Annual Sno*ball is fun in the sun & snow
By Softball West
TAHOE CITY, CA - Almost spring-like weather greeted 50 co-ed and 30 men's teams at the 22nd Annual Sno*Ball Tournament in Tahoe City, California. Fortunately there was plenty of snow on the fields at the North Tahoe High School close to Lake Tahoe. Due to the amount of teams that show up for this event there are several variations in the rules. The most obvious is that everyone gets just one pitch, a batter either hits the ball fair or they are out and no catchers are used. Each game has a 25-minute rule, meaning that after the time limit no more innings can be started, and all games have a home-run equalizer. An orange ball is used in the games. While this helps the fielders find the ball in the air they must dig for it when it lands in the snow. During any game there is usually a time when the out fielders are frantically digging for the ball while the runner is trying to keep their footing as they slip and slide around the bases. While the tournament might seem serious, it's played with a lighthearted spirit and most everyone is there for fun.
"This is my 18th year here and it's the best sport in the world," said Rick Rinaldi of Good Times. "This tournament is a perfect mix; Lake Tahoe, outdoors, softball and poker. There are only three of us who play softball all the time and the rest are Sno*Ballers." His fellow players hold his teammate, Jeff Gross, in high esteem. "I'm the ‘Executive Chef' and this is my second hobby," Gross said. "I cook for all the guys and some keep coming here just for the food."
Facing Good Times were the Mountain Dogs. "This is my 10th year," said Kraig Constantino. "It's a great tournament for charity and we are all good buddies." On the men's side Humboldt Drilling wound up fourth and Frosty Balls ended up third. Then the Mountain Dogs, who emerged from the loser's bracket, faced Good Times for the championship.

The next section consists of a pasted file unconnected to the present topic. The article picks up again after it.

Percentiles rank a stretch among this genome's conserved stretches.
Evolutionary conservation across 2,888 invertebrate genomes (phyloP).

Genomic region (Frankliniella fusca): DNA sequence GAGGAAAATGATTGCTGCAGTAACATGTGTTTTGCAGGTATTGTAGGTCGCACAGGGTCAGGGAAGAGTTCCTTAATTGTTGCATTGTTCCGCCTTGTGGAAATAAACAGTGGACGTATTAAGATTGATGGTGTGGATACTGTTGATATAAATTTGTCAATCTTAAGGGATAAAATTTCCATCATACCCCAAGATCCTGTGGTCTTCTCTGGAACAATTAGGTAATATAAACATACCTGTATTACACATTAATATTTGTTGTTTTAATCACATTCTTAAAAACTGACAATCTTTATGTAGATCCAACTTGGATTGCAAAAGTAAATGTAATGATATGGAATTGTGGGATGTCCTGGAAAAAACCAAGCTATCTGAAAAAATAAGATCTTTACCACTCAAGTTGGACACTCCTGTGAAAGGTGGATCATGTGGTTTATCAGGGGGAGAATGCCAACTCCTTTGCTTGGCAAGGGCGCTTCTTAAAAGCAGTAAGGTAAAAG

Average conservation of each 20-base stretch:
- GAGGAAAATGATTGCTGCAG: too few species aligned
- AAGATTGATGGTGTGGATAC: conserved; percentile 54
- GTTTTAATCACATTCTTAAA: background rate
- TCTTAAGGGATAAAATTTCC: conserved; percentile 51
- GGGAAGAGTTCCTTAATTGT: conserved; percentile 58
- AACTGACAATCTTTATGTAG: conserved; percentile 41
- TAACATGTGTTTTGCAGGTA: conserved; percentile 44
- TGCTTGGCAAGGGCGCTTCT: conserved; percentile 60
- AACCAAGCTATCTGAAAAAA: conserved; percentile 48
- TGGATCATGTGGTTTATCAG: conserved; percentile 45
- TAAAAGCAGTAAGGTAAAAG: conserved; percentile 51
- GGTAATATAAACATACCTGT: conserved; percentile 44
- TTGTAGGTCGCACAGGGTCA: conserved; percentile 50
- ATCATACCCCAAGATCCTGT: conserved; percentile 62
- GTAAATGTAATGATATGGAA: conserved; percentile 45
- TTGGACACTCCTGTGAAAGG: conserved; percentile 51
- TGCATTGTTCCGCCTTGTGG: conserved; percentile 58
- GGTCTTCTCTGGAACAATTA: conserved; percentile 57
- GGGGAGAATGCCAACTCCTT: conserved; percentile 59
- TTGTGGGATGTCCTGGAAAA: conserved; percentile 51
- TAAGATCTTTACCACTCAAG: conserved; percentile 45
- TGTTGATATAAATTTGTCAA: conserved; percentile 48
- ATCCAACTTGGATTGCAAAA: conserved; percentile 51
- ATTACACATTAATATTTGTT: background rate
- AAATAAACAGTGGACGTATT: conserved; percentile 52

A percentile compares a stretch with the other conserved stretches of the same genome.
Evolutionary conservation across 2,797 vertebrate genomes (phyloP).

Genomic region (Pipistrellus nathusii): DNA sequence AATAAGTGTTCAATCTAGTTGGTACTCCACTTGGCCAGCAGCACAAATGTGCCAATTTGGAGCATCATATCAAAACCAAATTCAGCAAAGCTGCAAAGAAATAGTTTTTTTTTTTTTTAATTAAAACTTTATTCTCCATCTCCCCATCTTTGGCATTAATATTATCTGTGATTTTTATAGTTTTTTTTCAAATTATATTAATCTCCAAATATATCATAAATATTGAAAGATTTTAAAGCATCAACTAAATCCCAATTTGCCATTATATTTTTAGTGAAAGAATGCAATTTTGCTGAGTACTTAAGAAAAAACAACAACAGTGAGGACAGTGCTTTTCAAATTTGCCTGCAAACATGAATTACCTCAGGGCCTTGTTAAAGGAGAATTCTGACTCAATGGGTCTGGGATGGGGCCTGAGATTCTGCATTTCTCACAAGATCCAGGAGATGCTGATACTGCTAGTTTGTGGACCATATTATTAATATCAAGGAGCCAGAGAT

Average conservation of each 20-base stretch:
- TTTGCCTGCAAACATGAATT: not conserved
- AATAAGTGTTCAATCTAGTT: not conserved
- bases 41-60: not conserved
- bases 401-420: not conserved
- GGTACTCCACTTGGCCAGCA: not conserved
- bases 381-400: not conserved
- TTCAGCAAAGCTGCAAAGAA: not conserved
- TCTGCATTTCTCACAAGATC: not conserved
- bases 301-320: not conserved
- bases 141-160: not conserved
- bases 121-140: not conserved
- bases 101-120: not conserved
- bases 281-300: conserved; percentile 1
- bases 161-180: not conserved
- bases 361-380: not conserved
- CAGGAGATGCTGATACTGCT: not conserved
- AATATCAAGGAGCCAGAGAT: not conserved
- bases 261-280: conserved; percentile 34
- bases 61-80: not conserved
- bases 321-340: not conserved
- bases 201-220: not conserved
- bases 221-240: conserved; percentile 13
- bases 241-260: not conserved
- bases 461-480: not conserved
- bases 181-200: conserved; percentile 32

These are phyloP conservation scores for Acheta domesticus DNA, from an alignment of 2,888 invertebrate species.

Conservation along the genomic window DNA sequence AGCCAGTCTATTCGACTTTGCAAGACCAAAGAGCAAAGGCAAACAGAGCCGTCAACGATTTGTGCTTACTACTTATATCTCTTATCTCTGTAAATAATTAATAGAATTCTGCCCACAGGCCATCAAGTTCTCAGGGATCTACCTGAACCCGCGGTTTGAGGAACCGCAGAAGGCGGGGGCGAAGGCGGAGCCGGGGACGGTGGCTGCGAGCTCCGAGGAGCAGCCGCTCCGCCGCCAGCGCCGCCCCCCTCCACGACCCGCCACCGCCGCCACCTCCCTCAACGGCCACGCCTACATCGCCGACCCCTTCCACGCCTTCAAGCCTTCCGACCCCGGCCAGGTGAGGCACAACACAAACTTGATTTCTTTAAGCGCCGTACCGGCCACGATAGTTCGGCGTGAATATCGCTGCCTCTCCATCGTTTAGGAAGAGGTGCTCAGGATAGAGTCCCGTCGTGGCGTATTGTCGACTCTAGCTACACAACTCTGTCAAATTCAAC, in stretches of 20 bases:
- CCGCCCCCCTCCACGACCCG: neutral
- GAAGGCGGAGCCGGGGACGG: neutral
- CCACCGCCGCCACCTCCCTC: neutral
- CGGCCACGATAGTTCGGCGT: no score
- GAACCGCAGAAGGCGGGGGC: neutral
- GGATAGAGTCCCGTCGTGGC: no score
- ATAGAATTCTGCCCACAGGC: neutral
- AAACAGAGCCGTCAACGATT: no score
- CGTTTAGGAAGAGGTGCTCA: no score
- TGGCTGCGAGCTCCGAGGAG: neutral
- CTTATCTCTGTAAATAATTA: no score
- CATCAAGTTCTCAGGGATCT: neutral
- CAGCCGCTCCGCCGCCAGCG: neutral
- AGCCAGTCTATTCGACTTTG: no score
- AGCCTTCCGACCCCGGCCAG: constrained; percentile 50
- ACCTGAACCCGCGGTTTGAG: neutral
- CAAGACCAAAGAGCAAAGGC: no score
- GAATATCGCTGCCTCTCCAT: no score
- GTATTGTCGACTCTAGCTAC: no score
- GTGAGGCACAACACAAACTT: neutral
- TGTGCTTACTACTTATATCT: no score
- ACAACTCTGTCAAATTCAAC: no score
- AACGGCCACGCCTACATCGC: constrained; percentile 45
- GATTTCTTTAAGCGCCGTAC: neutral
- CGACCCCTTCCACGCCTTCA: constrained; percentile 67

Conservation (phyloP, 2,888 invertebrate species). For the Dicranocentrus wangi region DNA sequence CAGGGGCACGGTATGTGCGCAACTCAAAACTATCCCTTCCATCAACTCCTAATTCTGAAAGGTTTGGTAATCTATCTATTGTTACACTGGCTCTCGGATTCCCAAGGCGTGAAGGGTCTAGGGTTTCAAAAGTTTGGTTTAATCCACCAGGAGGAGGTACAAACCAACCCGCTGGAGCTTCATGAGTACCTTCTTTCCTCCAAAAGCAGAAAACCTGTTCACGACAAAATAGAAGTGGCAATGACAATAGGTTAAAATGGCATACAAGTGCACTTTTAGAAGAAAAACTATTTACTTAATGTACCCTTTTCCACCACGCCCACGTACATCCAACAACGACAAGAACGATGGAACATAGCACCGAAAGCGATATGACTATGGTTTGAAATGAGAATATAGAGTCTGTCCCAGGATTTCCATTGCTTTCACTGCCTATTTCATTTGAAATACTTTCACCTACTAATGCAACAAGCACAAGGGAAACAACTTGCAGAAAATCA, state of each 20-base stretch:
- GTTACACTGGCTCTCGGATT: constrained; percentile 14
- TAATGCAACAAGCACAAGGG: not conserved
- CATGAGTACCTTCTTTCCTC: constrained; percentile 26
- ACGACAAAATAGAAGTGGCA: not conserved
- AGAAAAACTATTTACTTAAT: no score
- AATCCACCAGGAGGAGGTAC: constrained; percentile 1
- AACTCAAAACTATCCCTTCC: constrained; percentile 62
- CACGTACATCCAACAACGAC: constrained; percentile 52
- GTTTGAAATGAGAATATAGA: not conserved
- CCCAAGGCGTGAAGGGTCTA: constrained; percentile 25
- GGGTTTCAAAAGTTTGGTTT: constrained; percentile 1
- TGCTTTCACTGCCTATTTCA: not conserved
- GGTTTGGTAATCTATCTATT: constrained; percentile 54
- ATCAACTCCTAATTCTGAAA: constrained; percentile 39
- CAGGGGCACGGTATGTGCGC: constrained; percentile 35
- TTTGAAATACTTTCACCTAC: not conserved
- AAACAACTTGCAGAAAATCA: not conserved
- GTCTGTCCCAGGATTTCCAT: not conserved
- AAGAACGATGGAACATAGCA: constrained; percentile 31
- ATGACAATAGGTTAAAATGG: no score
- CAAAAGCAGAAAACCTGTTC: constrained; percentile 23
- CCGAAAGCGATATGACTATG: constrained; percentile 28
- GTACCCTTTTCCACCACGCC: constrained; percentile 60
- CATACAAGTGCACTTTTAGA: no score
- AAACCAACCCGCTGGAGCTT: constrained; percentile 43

In their first contest, which became an "if" game, the Dogs put a hurt on Good Times so bad that the game was called before the time limit. Then, after a short rest both teams took to the field for the final and deciding game. Good Times held the advantage until the bottom of the final inning when Mountain Dogs faced a three-run deficit. The Dogs rose to the occasion and beat their rivals by one run in the 10 to 9 game. "Finally," said Constantino. "This took 10-years and I'm drained. I've been trying to do this and we have a couple of new comers on the team. It feels great to have this monkey off our backs." Then he named Anthony Montez as MVP. "It was busy," Montez said.
The co-ed championship game was delayed due to a slight mix-up in games when one team played the wrong opponent. Getting this all sorted out took a bit of time but finally the championship contenders took to the field. The Zulu Cannibal Giants, from Glendale, CA, faced the Grass Valley based Allphase Welders. In their wake were third placed Up to Snow Fun and All Mixed Up who ended up fourth. The Zulus, who had some players wearing very colorful wigs, fell behind early and were unable to make up the deficit. The game ended with a 12 to 5 score, which gave the title to Allphase. "We didn't lose a single game and scored 75 runs in our first games," said Ryan Carlson of Allphase. "This is our second year that we've been playing together but most of us have been here for four or five years."
Don Balden, the tournament director said, "The tournament ran really smooth and we had very few problems. Everybody had a lot of fun and that's the important part." The tournament benefits the March of Dimes, and they raised over $25,000 for the weekend. Next year the snows will come and so will the Sno*Ball Tournament and those that love to play this winter game.